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Millions to Be Jobless Perman’tly

Army of Unemployed Will Remain, Admits Head of A.F. of L., Wm. Green

(February 1933)

From The Militant, Vol. VI No. 8, 15 February 1933, pp. 1 & 2.
Transcribed & marked up by Einde O’ Callaghan for the Encyclopaedia of Trotskyism On-Line (ETOL).

All the capitalist bombast about an early economic revival has burst like a pricked baloon. Wm. Green, president of the American Federation of Labor has announced that the unemployment figures now stand at the appalling total of 12,000,000 and that between the months of December and January alone, more than 200,000 were laid off. And Bill Green is hardly given to exaggeration. On the contrary the number of jobless must far exceed his estimate.

The meaning of this statement is quite clear. More than 25 percent of those listed by the census as gainfully employed are now pounding the pavement and lining up at soup kitchens and breadlines. About as many workers do not receive more than part time employment. And if we add to these their wives and children then more than 50,000,000 human beings are standing on the brink of starvation in plentiful America. All of the employment schemes, all of the panaceas of the pot-bellied politicians all of the promises of the “captains of industry” have gone up in smoke. The working class is reduced to beggary, extending its hands for alms in the charity institutions of the country. Such is the balance sheet of four [year]s of capitalist crisis. Such is the privation into which capitalism drives the masses.

But if millions are idle and hungry, if millions still working have their wages cut to the bone, the prospect for future employment is slim. The black scene of permanent joblessness has become a grim reality. Bill Green says in the same article that “hundreds of thousands of jobs have been completely eliminated during the depression”. And further that if the work week were universally shortened to 30 hours, we could put to work 6,6000,000 of the unemployed.” In other words even this optimistic calculation would leave approximately five and a half million workers permanently without jobs. How can the bankruptcy of this system be more glaringly exposed than by the fact that it has cast millions of willing and able-bodied slaves on the scrap heap. Their freedom to starve is now complete.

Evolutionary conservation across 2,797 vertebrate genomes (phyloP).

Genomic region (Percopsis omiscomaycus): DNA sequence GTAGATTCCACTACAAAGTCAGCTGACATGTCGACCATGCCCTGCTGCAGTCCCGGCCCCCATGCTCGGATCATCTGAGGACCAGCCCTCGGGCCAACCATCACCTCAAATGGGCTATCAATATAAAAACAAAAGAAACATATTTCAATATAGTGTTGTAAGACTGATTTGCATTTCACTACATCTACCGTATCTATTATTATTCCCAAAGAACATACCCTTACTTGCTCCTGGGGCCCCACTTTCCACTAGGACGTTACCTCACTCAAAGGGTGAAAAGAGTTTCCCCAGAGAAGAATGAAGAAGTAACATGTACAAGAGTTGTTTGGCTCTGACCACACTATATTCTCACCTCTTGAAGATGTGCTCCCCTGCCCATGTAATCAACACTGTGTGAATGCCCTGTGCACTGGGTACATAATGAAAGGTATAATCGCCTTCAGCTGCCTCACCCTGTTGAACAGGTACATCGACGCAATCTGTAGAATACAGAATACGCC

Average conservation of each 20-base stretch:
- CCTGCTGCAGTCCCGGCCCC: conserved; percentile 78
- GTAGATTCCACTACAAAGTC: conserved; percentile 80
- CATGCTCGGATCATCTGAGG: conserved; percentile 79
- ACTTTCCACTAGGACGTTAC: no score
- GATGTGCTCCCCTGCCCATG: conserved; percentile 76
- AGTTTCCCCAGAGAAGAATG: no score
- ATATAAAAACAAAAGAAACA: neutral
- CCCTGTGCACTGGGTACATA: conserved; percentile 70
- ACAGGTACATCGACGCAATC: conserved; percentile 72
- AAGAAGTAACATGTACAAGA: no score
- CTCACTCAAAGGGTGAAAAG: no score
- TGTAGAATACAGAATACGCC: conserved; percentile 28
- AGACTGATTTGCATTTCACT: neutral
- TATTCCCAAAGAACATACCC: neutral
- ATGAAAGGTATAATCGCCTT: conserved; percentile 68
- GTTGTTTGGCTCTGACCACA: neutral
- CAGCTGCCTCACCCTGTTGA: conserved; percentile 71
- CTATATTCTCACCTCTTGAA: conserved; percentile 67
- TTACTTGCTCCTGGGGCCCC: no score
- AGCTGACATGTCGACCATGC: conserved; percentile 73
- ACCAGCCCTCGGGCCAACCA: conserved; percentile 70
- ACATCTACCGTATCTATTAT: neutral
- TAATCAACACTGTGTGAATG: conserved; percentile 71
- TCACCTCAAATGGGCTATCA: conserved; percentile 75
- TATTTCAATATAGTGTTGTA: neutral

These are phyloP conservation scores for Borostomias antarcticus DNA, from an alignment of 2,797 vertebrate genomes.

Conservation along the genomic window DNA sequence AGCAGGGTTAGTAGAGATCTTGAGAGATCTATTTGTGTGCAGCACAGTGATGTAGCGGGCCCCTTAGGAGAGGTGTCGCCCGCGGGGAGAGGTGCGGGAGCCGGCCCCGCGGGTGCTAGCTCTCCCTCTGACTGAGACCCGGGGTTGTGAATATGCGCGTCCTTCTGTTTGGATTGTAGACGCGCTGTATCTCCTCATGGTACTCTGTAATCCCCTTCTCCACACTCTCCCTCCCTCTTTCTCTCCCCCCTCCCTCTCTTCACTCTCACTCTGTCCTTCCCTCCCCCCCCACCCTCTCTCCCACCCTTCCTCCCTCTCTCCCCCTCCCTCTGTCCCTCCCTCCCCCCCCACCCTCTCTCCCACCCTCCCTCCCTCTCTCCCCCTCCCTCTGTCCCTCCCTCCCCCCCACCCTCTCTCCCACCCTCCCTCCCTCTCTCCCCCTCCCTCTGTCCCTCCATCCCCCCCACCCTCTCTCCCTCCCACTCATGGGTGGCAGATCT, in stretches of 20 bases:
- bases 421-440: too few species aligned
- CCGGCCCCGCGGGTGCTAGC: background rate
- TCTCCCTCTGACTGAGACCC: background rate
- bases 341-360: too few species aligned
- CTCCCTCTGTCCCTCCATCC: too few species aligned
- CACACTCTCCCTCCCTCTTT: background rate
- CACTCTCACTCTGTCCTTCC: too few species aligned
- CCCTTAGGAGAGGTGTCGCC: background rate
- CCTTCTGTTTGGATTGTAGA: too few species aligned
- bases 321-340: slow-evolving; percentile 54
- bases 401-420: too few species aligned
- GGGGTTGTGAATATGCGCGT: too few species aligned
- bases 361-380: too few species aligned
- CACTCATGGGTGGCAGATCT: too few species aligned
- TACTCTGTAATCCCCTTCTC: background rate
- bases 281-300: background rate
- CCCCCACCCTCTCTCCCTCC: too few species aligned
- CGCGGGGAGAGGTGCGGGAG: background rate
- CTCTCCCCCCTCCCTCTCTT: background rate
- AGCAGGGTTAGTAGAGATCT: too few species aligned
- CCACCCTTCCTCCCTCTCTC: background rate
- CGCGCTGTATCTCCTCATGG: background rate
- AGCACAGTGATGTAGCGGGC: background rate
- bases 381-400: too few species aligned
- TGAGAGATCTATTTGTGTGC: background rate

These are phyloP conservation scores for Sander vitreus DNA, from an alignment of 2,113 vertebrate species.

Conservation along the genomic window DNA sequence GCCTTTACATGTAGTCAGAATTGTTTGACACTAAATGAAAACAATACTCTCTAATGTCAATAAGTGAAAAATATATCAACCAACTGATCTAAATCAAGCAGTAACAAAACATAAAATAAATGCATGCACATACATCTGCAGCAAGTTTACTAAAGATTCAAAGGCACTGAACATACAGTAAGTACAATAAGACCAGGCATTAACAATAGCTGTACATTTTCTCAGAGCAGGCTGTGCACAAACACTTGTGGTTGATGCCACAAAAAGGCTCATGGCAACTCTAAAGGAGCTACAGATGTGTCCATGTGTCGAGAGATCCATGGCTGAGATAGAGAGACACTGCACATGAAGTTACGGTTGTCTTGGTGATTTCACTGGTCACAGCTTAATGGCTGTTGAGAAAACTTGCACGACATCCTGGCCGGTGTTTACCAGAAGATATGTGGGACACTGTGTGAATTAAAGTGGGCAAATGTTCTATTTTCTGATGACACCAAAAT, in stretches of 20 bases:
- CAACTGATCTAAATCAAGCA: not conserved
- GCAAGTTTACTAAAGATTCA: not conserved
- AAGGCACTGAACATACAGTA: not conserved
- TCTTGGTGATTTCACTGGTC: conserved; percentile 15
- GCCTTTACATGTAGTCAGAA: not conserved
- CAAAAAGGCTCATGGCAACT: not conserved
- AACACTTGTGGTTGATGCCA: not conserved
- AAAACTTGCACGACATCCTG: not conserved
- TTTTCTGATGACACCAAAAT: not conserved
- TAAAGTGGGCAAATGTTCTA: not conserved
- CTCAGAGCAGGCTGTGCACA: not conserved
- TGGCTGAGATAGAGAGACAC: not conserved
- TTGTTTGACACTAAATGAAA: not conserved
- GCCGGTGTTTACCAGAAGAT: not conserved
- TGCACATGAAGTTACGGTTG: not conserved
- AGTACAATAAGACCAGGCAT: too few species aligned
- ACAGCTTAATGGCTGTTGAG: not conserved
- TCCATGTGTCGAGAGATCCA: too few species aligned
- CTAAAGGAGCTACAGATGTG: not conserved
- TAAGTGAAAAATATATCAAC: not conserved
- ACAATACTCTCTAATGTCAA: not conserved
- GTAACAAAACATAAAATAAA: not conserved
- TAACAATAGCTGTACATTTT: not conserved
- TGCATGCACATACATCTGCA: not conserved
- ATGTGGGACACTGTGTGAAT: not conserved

What is to be done about it? What action shall the proletariat take to ameliorate its wretched conditions? Green proposes the six hour day – five day week. Yes, that is one of the objects the labor movement must strive and struggle for. But, certainly, Green’s advocacy of it does not bring this change one step nearer. For him it is merely a plausible theory which he was forced to accept at the insistence and discontent of the rank and file. And in spite of his bold threats this labor skate and his cohorts will never spur the ranks of labor into action – and it is only by struggle that it can be obtained. They are too closely bound up with capitalism to think of striking it such a heavy blow We must advance towards these demands: the thirty hour week; unemployment insurance; credits to Soviet Russia, in active combat against the capitalist class and all their agents in the ranks of labor.

But the curse of unemployment, which has come to stay can never be obliterated until the system that produces it is banished from the face of the earth. According to Green, in 1929 – boom times, mind you – there were over two millions out of work. After this crisis has spent itself on the backs of the workers there will be nearly 6,000,000 out of jobs. When will this end? It will end when the American proletarian revolution buries capitalism into the limbo of history.

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Last updated: 16 April 2015